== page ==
Friday 4th November 2022 at King’s Head Theatre, London
Reviewer: Jonathan Walfisz
Note: contains spoilers and discussion of sex-based trauma.
In the near future, Alice wakes up in the Lethe facility with a probe attached to her skull and no memory of how she got there. Though doctors and nurses come and go, they only spout health-care platitudes, giving Alice little comfort and no promise for escape.
It’s only when confronted with a video of herself, before the treatment, that she realises the rough contours of what’s happened. She signed up for this herself. Alice has had an implant surgically added that has removed three years of her memory. Evidently, something has gone very wrong in her life and she has no interest in remembering it.
After a while, Alice is released and she is picked up by her sister, Daphne, who she stays with as she slowly pieces together her new life. She gets a banal job and has ordinary encounters while navigating Daphne’s peculiar shyness and caution around dredging up past experiences.
But, whenever Alice veers even slightly near the edges of her past trauma, the implant removes the threat. People’s voices become muffled, edges of rooms become dark, and Alice is reminded that she is not free from the bounds of her past experiences, even if she can’t remember them directly.
Written by Noga Flaishon, Lethe’s plot has a lot in common with other sci-fi memory pieces. It wears its inspirations on its sleeves, from ‘Eternal Sunshine of the Spotless Mind’, ‘Black Mirror’ and ‘The Matrix’, even down to the references to following rabbit holes and ending the play with Jefferson Airplane’s ‘White Rabbit’.
Eternal Sunshine is probably the closest in plot similarity, with a lead struggling to deal with their own decision to remove a painful memory and desperate to find out why. Where Flaishon’s plot diverges from Charlie Kaufman’s idea is that while Jim Carrey is just trying to get over a bad break-up, something far more sinister happened to Alice.
Trauma is the real theme at the heart of Lethe. It’s a damning indictment of society that from such an early stage in the play, it’s very clear that this is a story about the trauma from some kind of sexual abuse. The story never elaborates too specifically on what happened to Alice, but it doesn’t need to. We all know why a woman might want to surgically remove the traumatic memories at play.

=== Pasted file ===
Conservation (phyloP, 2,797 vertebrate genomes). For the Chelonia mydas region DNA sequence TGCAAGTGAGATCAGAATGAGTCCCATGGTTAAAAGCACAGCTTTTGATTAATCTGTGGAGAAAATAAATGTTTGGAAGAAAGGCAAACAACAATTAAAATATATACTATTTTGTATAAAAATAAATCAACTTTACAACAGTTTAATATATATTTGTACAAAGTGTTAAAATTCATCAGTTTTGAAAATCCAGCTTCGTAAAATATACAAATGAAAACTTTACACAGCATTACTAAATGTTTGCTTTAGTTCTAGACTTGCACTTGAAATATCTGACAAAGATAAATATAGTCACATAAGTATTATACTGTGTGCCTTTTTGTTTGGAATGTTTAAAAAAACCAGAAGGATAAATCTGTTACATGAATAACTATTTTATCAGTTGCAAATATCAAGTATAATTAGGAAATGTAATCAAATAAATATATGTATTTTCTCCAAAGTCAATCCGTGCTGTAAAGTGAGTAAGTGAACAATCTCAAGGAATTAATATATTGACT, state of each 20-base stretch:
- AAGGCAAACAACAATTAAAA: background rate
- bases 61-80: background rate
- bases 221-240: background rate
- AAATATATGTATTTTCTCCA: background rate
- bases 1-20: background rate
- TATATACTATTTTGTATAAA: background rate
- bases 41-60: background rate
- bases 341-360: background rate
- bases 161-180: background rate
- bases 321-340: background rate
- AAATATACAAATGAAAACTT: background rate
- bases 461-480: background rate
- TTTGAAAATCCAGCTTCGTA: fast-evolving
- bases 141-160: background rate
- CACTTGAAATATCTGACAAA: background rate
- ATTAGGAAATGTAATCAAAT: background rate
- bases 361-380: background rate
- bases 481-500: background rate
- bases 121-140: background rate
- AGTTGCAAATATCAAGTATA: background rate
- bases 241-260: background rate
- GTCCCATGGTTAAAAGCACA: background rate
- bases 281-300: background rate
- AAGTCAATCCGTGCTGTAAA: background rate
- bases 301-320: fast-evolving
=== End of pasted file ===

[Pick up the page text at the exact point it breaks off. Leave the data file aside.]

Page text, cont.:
Instead, Flaishon focuses on the ways trauma restricts and punishes the victim. Alice, mercifully spared from having to remember the event directly, still must navigate a world that is closing in around her. Everywhere she goes, crowds, podcasts, and nightclubs present opportunities to revisit a trigger, and so her implant removes these things from view.
After a harrowing sexual scene where Alice dissociates, the shadow of her trauma gains definition. Lethe’s sci-fi tool is so effective in showing the devastating and life-changing impact of the way trauma depletes a victim’s freedom.
The role of Alice is capably handled by Sarah Cullum, but I sometimes felt the performance wasn’t given the full possibility to shine. While the play’s language is present tense, it often comes across like Alice’s long monologues are past events retold, removing the potential drama of a plot happening now.
Cullum’s performance comes far more alive when reacting to Eleanor Harper, who plays Daphne, as well as a host of other smaller roles. Harper spends much of her time on stage mechanically creeping around, a physical embodiment of the weight on Alice’s shoulders. When playing the sisters, both actors are vibrant and exciting to watch.
I also felt disappointed in how the play is structured like a mystery. As mentioned earlier, the cause of Alice’s trauma is obvious from early on, even if it isn’t to the character. It’s a horrifying reality, but that means the drama of slowly edging towards the truth is somewhat dampened.
My favourite element of Lethe is when it deconstructs the tricky job of navigating a trauma-free world while still encumbered with a traumatised brain. It would have been fascinating for the play to have continued past its finale of Alice ripping out the implant, to see someone weighing up the differences between remembering and not. Regardless of her memory, Alice is clearly living a life designed by trauma. Would she rather navigate that trauma with a memory of the event, or is the memory an extra pain not worth enduring?
Lethe plays the King’s Head Theatre, London until November 12th 2022 – you can find tickets here.
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